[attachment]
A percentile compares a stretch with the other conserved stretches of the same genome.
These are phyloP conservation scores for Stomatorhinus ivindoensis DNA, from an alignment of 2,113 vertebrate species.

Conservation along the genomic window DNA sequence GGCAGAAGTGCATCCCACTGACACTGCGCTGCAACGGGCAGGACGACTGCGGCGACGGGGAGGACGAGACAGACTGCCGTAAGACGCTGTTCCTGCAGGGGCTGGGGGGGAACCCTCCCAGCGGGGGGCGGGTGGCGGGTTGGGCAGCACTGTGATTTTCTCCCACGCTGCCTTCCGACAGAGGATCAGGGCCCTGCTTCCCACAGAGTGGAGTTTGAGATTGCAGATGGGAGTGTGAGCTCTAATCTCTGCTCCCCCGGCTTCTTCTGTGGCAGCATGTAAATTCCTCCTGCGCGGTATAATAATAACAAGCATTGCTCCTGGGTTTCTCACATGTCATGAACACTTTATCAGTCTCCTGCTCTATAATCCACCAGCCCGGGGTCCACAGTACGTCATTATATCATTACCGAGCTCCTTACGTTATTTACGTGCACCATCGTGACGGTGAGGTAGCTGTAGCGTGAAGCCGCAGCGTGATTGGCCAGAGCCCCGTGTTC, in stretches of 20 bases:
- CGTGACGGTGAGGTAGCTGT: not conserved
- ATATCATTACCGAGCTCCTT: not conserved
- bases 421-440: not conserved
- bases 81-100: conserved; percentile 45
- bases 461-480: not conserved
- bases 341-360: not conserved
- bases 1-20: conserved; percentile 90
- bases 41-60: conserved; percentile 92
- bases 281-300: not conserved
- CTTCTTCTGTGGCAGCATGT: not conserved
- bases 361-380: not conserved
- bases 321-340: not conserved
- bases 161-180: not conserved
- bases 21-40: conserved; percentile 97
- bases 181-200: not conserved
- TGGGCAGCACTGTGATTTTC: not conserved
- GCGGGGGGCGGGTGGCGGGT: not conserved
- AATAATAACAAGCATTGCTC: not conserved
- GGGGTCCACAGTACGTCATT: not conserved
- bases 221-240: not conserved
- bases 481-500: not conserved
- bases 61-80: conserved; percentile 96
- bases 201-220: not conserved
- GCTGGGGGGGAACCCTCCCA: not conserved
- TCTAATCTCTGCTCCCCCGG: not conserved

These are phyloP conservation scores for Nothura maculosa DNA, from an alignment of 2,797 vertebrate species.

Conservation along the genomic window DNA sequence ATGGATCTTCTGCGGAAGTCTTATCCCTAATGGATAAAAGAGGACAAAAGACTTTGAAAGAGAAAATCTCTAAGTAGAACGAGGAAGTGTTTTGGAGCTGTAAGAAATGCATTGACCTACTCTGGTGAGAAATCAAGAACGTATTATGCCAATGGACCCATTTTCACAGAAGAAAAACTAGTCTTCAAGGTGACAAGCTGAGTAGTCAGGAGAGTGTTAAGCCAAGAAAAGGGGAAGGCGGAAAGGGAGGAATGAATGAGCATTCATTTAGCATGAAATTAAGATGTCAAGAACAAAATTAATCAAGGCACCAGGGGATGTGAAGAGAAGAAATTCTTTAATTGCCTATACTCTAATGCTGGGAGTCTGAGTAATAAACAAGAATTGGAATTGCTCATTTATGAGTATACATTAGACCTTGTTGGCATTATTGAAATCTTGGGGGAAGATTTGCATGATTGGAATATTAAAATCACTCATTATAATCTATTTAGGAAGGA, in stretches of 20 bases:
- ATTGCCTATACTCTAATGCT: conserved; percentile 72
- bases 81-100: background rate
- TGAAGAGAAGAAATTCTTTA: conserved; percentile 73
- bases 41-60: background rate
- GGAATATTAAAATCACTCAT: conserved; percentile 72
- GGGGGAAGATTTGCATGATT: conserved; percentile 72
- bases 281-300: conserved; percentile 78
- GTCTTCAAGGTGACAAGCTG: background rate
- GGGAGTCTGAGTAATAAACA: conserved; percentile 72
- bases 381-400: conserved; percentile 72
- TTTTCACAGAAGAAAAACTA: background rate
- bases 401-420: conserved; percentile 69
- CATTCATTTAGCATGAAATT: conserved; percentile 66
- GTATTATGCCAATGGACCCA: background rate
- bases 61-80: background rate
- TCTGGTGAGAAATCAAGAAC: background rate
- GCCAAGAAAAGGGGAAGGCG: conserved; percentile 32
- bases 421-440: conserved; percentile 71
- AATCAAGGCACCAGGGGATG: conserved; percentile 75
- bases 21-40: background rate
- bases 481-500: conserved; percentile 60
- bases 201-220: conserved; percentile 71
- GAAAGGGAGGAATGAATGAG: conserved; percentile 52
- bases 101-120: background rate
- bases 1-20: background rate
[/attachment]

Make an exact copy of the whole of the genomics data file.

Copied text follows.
A percentile compares a stretch with the other conserved stretches of the same genome.
These are phyloP conservation scores for Stomatorhinus ivindoensis DNA, from an alignment of 2,113 vertebrate species.

Conservation along the genomic window DNA sequence GGCAGAAGTGCATCCCACTGACACTGCGCTGCAACGGGCAGGACGACTGCGGCGACGGGGAGGACGAGACAGACTGCCGTAAGACGCTGTTCCTGCAGGGGCTGGGGGGGAACCCTCCCAGCGGGGGGCGGGTGGCGGGTTGGGCAGCACTGTGATTTTCTCCCACGCTGCCTTCCGACAGAGGATCAGGGCCCTGCTTCCCACAGAGTGGAGTTTGAGATTGCAGATGGGAGTGTGAGCTCTAATCTCTGCTCCCCCGGCTTCTTCTGTGGCAGCATGTAAATTCCTCCTGCGCGGTATAATAATAACAAGCATTGCTCCTGGGTTTCTCACATGTCATGAACACTTTATCAGTCTCCTGCTCTATAATCCACCAGCCCGGGGTCCACAGTACGTCATTATATCATTACCGAGCTCCTTACGTTATTTACGTGCACCATCGTGACGGTGAGGTAGCTGTAGCGTGAAGCCGCAGCGTGATTGGCCAGAGCCCCGTGTTC, in stretches of 20 bases:
- CGTGACGGTGAGGTAGCTGT: not conserved
- ATATCATTACCGAGCTCCTT: not conserved
- bases 421-440: not conserved
- bases 81-100: conserved; percentile 45
- bases 461-480: not conserved
- bases 341-360: not conserved
- bases 1-20: conserved; percentile 90
- bases 41-60: conserved; percentile 92
- bases 281-300: not conserved
- CTTCTTCTGTGGCAGCATGT: not conserved
- bases 361-380: not conserved
- bases 321-340: not conserved
- bases 161-180: not conserved
- bases 21-40: conserved; percentile 97
- bases 181-200: not conserved
- TGGGCAGCACTGTGATTTTC: not conserved
- GCGGGGGGCGGGTGGCGGGT: not conserved
- AATAATAACAAGCATTGCTC: not conserved
- GGGGTCCACAGTACGTCATT: not conserved
- bases 221-240: not conserved
- bases 481-500: not conserved
- bases 61-80: conserved; percentile 96
- bases 201-220: not conserved
- GCTGGGGGGGAACCCTCCCA: not conserved
- TCTAATCTCTGCTCCCCCGG: not conserved

These are phyloP conservation scores for Nothura maculosa DNA, from an alignment of 2,797 vertebrate species.

Conservation along the genomic window DNA sequence ATGGATCTTCTGCGGAAGTCTTATCCCTAATGGATAAAAGAGGACAAAAGACTTTGAAAGAGAAAATCTCTAAGTAGAACGAGGAAGTGTTTTGGAGCTGTAAGAAATGCATTGACCTACTCTGGTGAGAAATCAAGAACGTATTATGCCAATGGACCCATTTTCACAGAAGAAAAACTAGTCTTCAAGGTGACAAGCTGAGTAGTCAGGAGAGTGTTAAGCCAAGAAAAGGGGAAGGCGGAAAGGGAGGAATGAATGAGCATTCATTTAGCATGAAATTAAGATGTCAAGAACAAAATTAATCAAGGCACCAGGGGATGTGAAGAGAAGAAATTCTTTAATTGCCTATACTCTAATGCTGGGAGTCTGAGTAATAAACAAGAATTGGAATTGCTCATTTATGAGTATACATTAGACCTTGTTGGCATTATTGAAATCTTGGGGGAAGATTTGCATGATTGGAATATTAAAATCACTCATTATAATCTATTTAGGAAGGA, in stretches of 20 bases:
- ATTGCCTATACTCTAATGCT: conserved; percentile 72
- bases 81-100: background rate
- TGAAGAGAAGAAATTCTTTA: conserved; percentile 73
- bases 41-60: background rate
- GGAATATTAAAATCACTCAT: conserved; percentile 72
- GGGGGAAGATTTGCATGATT: conserved; percentile 72
- bases 281-300: conserved; percentile 78
- GTCTTCAAGGTGACAAGCTG: background rate
- GGGAGTCTGAGTAATAAACA: conserved; percentile 72
- bases 381-400: conserved; percentile 72
- TTTTCACAGAAGAAAAACTA: background rate
- bases 401-420: conserved; percentile 69
- CATTCATTTAGCATGAAATT: conserved; percentile 66
- GTATTATGCCAATGGACCCA: background rate
- bases 61-80: background rate
- TCTGGTGAGAAATCAAGAAC: background rate
- GCCAAGAAAAGGGGAAGGCG: conserved; percentile 32
- bases 421-440: conserved; percentile 71
- AATCAAGGCACCAGGGGATG: conserved; percentile 75
- bases 21-40: background rate
- bases 481-500: conserved; percentile 60
- bases 201-220: conserved; percentile 71
- GAAAGGGAGGAATGAATGAG: conserved; percentile 52
- bases 101-120: background rate
- bases 1-20: background rate